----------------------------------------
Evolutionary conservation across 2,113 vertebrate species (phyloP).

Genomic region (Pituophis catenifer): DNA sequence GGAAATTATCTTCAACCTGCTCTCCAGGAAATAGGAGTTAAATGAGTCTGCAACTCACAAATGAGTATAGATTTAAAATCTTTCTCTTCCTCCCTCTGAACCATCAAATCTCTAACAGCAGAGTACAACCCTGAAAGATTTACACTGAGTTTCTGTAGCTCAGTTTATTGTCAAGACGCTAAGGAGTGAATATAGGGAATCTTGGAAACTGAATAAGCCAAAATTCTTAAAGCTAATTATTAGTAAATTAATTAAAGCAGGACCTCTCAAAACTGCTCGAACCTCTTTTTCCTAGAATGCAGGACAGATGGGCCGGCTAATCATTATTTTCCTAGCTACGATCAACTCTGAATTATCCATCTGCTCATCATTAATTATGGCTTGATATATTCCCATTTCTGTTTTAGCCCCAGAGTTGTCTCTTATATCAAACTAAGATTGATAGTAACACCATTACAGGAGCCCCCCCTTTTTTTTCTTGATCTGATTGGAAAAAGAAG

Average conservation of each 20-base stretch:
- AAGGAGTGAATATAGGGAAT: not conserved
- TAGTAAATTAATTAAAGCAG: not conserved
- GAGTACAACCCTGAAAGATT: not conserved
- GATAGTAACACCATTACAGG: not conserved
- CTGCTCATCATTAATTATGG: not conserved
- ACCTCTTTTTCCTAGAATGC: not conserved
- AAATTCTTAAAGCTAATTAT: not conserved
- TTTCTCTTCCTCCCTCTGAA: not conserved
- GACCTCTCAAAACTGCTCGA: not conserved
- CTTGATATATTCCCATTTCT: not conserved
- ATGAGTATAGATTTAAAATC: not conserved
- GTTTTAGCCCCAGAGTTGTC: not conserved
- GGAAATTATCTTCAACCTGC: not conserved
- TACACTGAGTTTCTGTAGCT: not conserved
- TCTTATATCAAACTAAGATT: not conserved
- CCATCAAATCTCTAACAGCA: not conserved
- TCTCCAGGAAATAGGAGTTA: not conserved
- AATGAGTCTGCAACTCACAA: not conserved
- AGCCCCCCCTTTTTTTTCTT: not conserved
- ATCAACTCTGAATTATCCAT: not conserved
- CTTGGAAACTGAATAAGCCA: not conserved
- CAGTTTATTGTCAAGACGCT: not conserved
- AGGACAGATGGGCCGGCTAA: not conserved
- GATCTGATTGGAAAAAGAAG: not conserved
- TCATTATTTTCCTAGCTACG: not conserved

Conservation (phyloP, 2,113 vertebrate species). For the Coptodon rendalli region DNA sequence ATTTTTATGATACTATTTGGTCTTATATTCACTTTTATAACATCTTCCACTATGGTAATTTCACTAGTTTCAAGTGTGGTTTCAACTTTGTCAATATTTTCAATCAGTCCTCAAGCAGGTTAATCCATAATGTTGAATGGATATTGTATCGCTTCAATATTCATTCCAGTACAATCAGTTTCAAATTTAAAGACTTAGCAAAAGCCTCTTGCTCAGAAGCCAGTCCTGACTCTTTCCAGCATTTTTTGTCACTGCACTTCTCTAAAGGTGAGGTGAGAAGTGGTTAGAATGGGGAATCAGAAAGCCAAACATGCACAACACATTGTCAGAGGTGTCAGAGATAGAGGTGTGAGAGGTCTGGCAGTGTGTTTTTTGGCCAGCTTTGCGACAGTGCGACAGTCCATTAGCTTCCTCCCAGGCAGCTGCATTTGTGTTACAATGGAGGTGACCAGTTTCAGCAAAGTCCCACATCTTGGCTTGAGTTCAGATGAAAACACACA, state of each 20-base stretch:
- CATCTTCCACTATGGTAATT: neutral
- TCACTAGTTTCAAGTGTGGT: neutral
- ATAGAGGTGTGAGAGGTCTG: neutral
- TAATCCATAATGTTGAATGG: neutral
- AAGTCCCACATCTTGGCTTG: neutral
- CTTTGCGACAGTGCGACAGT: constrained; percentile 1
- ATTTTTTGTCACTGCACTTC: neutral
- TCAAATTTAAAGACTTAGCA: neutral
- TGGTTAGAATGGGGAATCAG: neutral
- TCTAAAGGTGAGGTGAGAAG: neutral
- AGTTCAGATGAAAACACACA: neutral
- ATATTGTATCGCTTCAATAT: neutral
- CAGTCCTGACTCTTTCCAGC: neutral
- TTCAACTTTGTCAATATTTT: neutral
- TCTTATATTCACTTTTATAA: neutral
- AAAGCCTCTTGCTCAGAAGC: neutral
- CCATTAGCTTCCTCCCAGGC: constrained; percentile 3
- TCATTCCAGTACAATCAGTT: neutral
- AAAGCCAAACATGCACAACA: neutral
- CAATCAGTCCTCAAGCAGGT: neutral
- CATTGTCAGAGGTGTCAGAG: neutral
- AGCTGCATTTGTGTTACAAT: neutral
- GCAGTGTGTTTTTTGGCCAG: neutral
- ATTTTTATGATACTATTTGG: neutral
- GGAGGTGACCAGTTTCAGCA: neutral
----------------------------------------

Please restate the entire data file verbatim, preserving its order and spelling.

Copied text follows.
Evolutionary conservation across 2,113 vertebrate species (phyloP).

Genomic region (Pituophis catenifer): DNA sequence GGAAATTATCTTCAACCTGCTCTCCAGGAAATAGGAGTTAAATGAGTCTGCAACTCACAAATGAGTATAGATTTAAAATCTTTCTCTTCCTCCCTCTGAACCATCAAATCTCTAACAGCAGAGTACAACCCTGAAAGATTTACACTGAGTTTCTGTAGCTCAGTTTATTGTCAAGACGCTAAGGAGTGAATATAGGGAATCTTGGAAACTGAATAAGCCAAAATTCTTAAAGCTAATTATTAGTAAATTAATTAAAGCAGGACCTCTCAAAACTGCTCGAACCTCTTTTTCCTAGAATGCAGGACAGATGGGCCGGCTAATCATTATTTTCCTAGCTACGATCAACTCTGAATTATCCATCTGCTCATCATTAATTATGGCTTGATATATTCCCATTTCTGTTTTAGCCCCAGAGTTGTCTCTTATATCAAACTAAGATTGATAGTAACACCATTACAGGAGCCCCCCCTTTTTTTTCTTGATCTGATTGGAAAAAGAAG

Average conservation of each 20-base stretch:
- AAGGAGTGAATATAGGGAAT: not conserved
- TAGTAAATTAATTAAAGCAG: not conserved
- GAGTACAACCCTGAAAGATT: not conserved
- GATAGTAACACCATTACAGG: not conserved
- CTGCTCATCATTAATTATGG: not conserved
- ACCTCTTTTTCCTAGAATGC: not conserved
- AAATTCTTAAAGCTAATTAT: not conserved
- TTTCTCTTCCTCCCTCTGAA: not conserved
- GACCTCTCAAAACTGCTCGA: not conserved
- CTTGATATATTCCCATTTCT: not conserved
- ATGAGTATAGATTTAAAATC: not conserved
- GTTTTAGCCCCAGAGTTGTC: not conserved
- GGAAATTATCTTCAACCTGC: not conserved
- TACACTGAGTTTCTGTAGCT: not conserved
- TCTTATATCAAACTAAGATT: not conserved
- CCATCAAATCTCTAACAGCA: not conserved
- TCTCCAGGAAATAGGAGTTA: not conserved
- AATGAGTCTGCAACTCACAA: not conserved
- AGCCCCCCCTTTTTTTTCTT: not conserved
- ATCAACTCTGAATTATCCAT: not conserved
- CTTGGAAACTGAATAAGCCA: not conserved
- CAGTTTATTGTCAAGACGCT: not conserved
- AGGACAGATGGGCCGGCTAA: not conserved
- GATCTGATTGGAAAAAGAAG: not conserved
- TCATTATTTTCCTAGCTACG: not conserved

Conservation (phyloP, 2,113 vertebrate species). For the Coptodon rendalli region DNA sequence ATTTTTATGATACTATTTGGTCTTATATTCACTTTTATAACATCTTCCACTATGGTAATTTCACTAGTTTCAAGTGTGGTTTCAACTTTGTCAATATTTTCAATCAGTCCTCAAGCAGGTTAATCCATAATGTTGAATGGATATTGTATCGCTTCAATATTCATTCCAGTACAATCAGTTTCAAATTTAAAGACTTAGCAAAAGCCTCTTGCTCAGAAGCCAGTCCTGACTCTTTCCAGCATTTTTTGTCACTGCACTTCTCTAAAGGTGAGGTGAGAAGTGGTTAGAATGGGGAATCAGAAAGCCAAACATGCACAACACATTGTCAGAGGTGTCAGAGATAGAGGTGTGAGAGGTCTGGCAGTGTGTTTTTTGGCCAGCTTTGCGACAGTGCGACAGTCCATTAGCTTCCTCCCAGGCAGCTGCATTTGTGTTACAATGGAGGTGACCAGTTTCAGCAAAGTCCCACATCTTGGCTTGAGTTCAGATGAAAACACACA, state of each 20-base stretch:
- CATCTTCCACTATGGTAATT: neutral
- TCACTAGTTTCAAGTGTGGT: neutral
- ATAGAGGTGTGAGAGGTCTG: neutral
- TAATCCATAATGTTGAATGG: neutral
- AAGTCCCACATCTTGGCTTG: neutral
- CTTTGCGACAGTGCGACAGT: constrained; percentile 1
- ATTTTTTGTCACTGCACTTC: neutral
- TCAAATTTAAAGACTTAGCA: neutral
- TGGTTAGAATGGGGAATCAG: neutral
- TCTAAAGGTGAGGTGAGAAG: neutral
- AGTTCAGATGAAAACACACA: neutral
- ATATTGTATCGCTTCAATAT: neutral
- CAGTCCTGACTCTTTCCAGC: neutral
- TTCAACTTTGTCAATATTTT: neutral
- TCTTATATTCACTTTTATAA: neutral
- AAAGCCTCTTGCTCAGAAGC: neutral
- CCATTAGCTTCCTCCCAGGC: constrained; percentile 3
- TCATTCCAGTACAATCAGTT: neutral
- AAAGCCAAACATGCACAACA: neutral
- CAATCAGTCCTCAAGCAGGT: neutral
- CATTGTCAGAGGTGTCAGAG: neutral
- AGCTGCATTTGTGTTACAAT: neutral
- GCAGTGTGTTTTTTGGCCAG: neutral
- ATTTTTATGATACTATTTGG: neutral
- GGAGGTGACCAGTTTCAGCA: neutral